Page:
The data which is collected for managing our healthcare also has the potential to drive research forward. Analysis of the health data of many individuals, can enable researchers to look for patterns in the data and to develop new ways of diagnosing or treating health conditions. In the UK, our health data is not stored in a single database. Instead, it is scattered across the NHS and held in a number of different formats and databases, for example in the form of our hospital and GP records. This makes it difficult for researchers to gain a full picture of people’s health, and of the care and treatment they receive.
In November 2021 we began thinking about the ways in which the health data of patients diagnosed with prostate cancer could be better used to support advances in diagnosis, care and treatment. Our findings have led us to propose setting up a first-of-its kind prostate cancer registry. We see enormous potential in connecting clinical data with evidence gathered directly from those affected by prostate cancer. Crucially, our patient-led registry would deliver valuable insights that could support decisions about care and treatment, as well as connecting those who would like to take part in research studies to opportunities to participate.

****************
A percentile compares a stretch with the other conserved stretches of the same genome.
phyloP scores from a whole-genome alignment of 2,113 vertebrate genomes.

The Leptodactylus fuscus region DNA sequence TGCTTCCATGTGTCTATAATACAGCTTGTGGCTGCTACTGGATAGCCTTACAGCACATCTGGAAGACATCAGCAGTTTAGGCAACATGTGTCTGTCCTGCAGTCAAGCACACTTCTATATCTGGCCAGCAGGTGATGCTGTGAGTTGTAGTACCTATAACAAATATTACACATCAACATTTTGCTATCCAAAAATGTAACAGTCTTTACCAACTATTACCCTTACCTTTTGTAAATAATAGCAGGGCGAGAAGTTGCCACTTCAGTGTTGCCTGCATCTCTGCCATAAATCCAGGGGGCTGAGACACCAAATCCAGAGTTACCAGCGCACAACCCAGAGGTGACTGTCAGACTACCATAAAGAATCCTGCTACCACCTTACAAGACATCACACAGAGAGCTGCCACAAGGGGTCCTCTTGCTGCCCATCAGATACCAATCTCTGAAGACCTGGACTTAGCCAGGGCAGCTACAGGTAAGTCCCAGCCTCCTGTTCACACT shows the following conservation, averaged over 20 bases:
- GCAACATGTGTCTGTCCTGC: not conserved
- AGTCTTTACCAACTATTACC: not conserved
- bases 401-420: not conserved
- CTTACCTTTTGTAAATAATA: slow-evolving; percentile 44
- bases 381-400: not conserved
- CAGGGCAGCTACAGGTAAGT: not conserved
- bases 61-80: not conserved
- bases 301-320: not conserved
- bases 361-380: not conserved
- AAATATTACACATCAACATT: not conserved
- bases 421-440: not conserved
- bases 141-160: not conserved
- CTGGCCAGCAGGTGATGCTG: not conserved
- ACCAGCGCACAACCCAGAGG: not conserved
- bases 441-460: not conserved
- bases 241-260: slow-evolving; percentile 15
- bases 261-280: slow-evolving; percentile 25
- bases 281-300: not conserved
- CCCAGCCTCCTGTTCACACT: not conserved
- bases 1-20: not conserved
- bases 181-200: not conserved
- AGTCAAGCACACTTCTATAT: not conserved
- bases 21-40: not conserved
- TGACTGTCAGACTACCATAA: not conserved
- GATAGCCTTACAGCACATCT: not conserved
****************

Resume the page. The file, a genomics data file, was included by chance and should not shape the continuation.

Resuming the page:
In February 2022, we launched a pledge campaign, spearheaded by Stephen Fry, to show that enough individuals with prostate cancer would be willing to join the registry to make it a worthwhile undertaking. In a few short months we recorded around 2,500 pledges, quickly surpassing our initial goal of 1,000.
Over the course of 2022 PCR conducted a series of workshops and focus groups with key stakeholders, to identify challenges they faced in accessing data and recommendations for a future solution. In November 2022 we published the outcome of these consultations and our research in an ‘Unlocking Prostate Cancer Data’ report which you can download here.
If you would like to find out more about our plans to improve access to prostate cancer data please contact [email protected]